What's a storyteller without an audience?
Doreen Vanderstoop, president of Storytelling Alberta, said after 10 of the non-profit's events were cancelled due to the global COVID-19 pandemic, the organization's performers realized it was time to get creative.
"We were all going into isolation. So at that point we started thinking about alternative ways to bring stories to people," she said.
To entertain people stuck at home — either due to self-isolation, quarantine or to care for children who are out of school — the organization is offering story calls.
"You get a live, personal, on the phone performance from a performing storyteller," Vanderstoop said.
Simply fill out a form, indicate whether the story is for an adult or a child, and one of a dozen performers will give you a call and regale you with a five to 10 minute tale.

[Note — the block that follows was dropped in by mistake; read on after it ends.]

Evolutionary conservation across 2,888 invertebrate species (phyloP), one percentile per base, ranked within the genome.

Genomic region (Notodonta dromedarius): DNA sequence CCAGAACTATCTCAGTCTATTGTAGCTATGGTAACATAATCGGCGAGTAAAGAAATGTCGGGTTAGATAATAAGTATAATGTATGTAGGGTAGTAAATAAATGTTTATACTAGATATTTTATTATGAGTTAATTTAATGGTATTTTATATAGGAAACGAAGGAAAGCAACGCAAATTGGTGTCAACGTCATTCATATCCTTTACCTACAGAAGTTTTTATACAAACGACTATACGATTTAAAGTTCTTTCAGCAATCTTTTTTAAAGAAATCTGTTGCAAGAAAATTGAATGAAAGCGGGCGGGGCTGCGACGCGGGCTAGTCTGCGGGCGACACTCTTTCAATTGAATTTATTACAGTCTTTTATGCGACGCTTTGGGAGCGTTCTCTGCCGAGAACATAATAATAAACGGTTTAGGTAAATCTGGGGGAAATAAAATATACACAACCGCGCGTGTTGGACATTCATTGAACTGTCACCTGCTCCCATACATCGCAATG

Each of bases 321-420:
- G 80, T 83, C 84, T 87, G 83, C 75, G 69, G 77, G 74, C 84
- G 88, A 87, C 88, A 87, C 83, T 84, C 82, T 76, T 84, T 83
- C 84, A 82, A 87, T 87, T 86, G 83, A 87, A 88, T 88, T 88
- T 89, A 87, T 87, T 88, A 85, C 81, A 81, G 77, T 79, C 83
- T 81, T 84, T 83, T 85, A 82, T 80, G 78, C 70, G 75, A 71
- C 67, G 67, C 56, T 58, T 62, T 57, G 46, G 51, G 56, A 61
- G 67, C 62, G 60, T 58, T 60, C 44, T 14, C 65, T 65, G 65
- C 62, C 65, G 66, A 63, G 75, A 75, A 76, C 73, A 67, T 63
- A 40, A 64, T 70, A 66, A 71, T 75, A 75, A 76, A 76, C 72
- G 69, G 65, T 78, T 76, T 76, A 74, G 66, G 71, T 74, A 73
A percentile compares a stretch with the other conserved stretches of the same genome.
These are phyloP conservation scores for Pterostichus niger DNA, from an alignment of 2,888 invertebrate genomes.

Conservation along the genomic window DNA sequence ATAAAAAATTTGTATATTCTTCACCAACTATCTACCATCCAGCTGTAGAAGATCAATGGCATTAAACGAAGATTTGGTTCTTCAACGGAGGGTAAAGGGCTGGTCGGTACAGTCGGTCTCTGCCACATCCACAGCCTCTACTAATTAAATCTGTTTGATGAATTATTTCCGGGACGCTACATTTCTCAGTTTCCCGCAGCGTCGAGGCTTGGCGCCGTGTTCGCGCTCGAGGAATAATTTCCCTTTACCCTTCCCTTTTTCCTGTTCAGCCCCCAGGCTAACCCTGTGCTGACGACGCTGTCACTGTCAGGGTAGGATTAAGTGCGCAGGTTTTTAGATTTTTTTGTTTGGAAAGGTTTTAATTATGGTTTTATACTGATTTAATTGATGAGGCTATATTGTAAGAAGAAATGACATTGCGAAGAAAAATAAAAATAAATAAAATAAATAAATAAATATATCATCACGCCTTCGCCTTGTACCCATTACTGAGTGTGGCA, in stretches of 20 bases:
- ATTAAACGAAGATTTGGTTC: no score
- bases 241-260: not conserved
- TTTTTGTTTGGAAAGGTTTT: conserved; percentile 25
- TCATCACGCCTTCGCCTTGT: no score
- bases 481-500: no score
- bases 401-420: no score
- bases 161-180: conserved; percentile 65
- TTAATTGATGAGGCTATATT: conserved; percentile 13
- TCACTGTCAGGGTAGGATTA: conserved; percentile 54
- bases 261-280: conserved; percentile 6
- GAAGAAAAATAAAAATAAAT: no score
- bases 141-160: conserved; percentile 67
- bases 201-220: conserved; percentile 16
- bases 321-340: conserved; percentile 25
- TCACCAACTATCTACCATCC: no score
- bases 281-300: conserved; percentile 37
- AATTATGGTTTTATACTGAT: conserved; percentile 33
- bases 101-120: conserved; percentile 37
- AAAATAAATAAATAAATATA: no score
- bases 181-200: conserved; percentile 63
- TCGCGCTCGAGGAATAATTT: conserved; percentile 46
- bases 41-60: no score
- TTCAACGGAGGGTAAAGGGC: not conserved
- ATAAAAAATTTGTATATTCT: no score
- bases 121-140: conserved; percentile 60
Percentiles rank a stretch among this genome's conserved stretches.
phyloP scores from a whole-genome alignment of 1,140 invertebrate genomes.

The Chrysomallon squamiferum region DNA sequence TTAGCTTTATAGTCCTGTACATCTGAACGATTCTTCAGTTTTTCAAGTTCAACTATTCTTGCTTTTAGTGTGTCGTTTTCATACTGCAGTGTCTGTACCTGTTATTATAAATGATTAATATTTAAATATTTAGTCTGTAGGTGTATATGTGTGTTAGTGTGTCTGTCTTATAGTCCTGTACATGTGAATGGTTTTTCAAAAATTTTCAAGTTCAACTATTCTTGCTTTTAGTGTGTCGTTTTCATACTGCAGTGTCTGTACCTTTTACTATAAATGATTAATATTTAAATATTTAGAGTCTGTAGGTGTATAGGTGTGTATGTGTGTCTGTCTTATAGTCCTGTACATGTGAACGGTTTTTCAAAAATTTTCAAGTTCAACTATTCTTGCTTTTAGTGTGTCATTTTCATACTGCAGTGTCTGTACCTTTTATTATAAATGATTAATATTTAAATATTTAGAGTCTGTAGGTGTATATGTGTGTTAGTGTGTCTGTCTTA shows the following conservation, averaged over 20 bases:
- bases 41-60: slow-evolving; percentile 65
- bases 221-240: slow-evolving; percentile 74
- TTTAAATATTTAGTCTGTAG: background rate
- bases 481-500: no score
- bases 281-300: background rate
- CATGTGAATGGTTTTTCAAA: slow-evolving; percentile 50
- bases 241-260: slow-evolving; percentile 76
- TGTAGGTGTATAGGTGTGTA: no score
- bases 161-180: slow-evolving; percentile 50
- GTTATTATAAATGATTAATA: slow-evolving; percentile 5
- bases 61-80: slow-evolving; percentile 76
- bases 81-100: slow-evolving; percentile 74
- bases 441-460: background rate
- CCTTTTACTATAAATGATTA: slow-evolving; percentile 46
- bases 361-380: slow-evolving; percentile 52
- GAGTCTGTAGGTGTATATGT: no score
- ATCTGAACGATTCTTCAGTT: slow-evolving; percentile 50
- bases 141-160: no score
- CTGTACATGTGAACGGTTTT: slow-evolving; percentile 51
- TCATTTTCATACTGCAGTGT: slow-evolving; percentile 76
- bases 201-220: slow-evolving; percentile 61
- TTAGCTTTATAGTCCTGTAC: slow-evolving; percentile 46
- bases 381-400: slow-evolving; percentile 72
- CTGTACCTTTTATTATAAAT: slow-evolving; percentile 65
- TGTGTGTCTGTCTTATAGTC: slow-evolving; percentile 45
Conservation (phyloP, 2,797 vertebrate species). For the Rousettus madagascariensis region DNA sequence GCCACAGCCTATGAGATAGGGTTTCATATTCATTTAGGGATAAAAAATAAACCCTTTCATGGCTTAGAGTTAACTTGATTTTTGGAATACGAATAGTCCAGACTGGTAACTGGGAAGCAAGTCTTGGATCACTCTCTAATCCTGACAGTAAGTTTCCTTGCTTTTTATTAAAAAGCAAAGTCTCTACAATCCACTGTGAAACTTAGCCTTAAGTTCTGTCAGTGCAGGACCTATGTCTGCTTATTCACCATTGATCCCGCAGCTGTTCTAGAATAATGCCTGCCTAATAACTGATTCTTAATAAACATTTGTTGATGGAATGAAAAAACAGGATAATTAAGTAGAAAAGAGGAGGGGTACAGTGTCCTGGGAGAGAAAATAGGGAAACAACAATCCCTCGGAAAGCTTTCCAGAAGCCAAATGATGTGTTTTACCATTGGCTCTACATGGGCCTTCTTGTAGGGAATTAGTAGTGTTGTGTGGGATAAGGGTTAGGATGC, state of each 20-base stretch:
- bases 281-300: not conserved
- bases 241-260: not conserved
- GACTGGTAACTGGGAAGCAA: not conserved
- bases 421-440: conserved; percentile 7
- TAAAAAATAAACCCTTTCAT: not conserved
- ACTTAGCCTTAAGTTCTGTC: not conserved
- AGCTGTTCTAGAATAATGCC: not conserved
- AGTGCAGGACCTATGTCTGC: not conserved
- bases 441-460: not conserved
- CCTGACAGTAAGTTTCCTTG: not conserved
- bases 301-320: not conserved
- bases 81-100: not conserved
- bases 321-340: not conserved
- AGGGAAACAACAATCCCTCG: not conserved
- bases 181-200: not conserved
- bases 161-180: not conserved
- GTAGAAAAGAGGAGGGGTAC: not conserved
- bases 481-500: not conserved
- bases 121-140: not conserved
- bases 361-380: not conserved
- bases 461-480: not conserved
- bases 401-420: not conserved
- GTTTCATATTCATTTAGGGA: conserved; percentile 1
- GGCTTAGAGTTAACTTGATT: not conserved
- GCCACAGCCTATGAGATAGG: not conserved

"You can tell us the type of story you'd like to hear, whether it's a personal story or a folk tale or a myth or a historical story, a fable, a fairytale, or you can say teller's choice — and then the person who's calling you will tell you the story they would like to tell," Vanderstoop said.
The calls will run until April 12, with the chance of being extended if there's enough interest.
Vanderstoop also offered some advice for hopeful storytellers to brush up their skills while stuck at home.
"We don't talk about memorizing a story, we talk about learning to live in a story, so it almost feels like a movie," she said.
Storytelling Alberta was founded in 1982, and when there's not a pandemic going on, it offers events like open mics, workshops, story cafes and festivals.